The US Needs to Take Action to Deter Near-Peer Rivals in Space
Earlier this June, the Department of Defense released the unclassified summary of its 2020 Defense Space Strategy, which openly designates space as a “distinct warfighting domain,” a distinction that only recently gained national policy acceptance. With this document, the DoD now has the authorization to begin preparing to deter potential space adversaries, and should deterrence fail, to win a conflict that extends into space.
This important update to the near-decade-old National Security Space Strategy follows an April announcement by U.S. Space Command that Russia conducted a direct-ascent anti-satellite (DA-ASAT) missile test that is purportedly capable of destroying low-Earth orbit satellites. This test stands in stark contrast to Russia’s frequent claims that it has tried to prevent an arms race and avoided introducing weapons into space.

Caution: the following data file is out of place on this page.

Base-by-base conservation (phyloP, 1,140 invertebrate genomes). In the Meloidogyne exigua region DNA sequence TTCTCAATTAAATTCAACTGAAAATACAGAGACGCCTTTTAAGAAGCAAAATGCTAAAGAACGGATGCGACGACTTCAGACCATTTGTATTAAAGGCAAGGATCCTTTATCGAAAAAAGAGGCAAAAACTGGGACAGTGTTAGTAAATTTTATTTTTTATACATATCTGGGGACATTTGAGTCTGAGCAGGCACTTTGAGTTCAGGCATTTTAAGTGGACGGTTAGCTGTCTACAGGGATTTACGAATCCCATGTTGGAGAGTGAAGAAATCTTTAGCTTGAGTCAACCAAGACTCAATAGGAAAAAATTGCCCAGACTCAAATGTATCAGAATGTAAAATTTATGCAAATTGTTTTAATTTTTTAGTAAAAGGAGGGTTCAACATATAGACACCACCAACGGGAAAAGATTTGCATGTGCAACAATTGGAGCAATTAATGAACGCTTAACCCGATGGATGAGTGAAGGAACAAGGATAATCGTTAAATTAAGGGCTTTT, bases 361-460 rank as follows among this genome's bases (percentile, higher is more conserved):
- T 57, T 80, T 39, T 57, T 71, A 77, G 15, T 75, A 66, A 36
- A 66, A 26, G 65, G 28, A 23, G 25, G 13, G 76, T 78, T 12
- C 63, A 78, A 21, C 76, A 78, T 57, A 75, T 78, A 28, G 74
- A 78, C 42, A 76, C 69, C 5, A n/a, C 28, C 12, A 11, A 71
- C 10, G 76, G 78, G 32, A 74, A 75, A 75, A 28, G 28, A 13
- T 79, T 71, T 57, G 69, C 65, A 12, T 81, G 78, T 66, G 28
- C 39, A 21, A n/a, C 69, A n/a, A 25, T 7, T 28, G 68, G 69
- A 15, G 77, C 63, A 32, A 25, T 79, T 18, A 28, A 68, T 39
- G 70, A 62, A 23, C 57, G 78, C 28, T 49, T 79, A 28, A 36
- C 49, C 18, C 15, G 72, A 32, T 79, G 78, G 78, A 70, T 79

Unlike its 2011 predecessor, the 2020 Defense Space Strategy explicitly calls out Russia and China as representing the “greatest strategic threat due to their development, testing, and deployment of counterspace capabilities.”
The addition of the Russian threat is a crucial distinction. In the last decade, Russia has reactivated some of its Soviet-era counter-space weapons programs. Meanwhile, China has continued to refine and develop its own counter-space capabilities.
Russia is reportedly developing three DA-ASAT systems that could target low-earth orbit assets: Nudol, a ground-launched ballistic missile; Kontakt, an air-launched interceptor; and the S-500, the latest iteration of its exoatmospheric ballistic missile defense system. At this point in time, none are believed to be fully operational.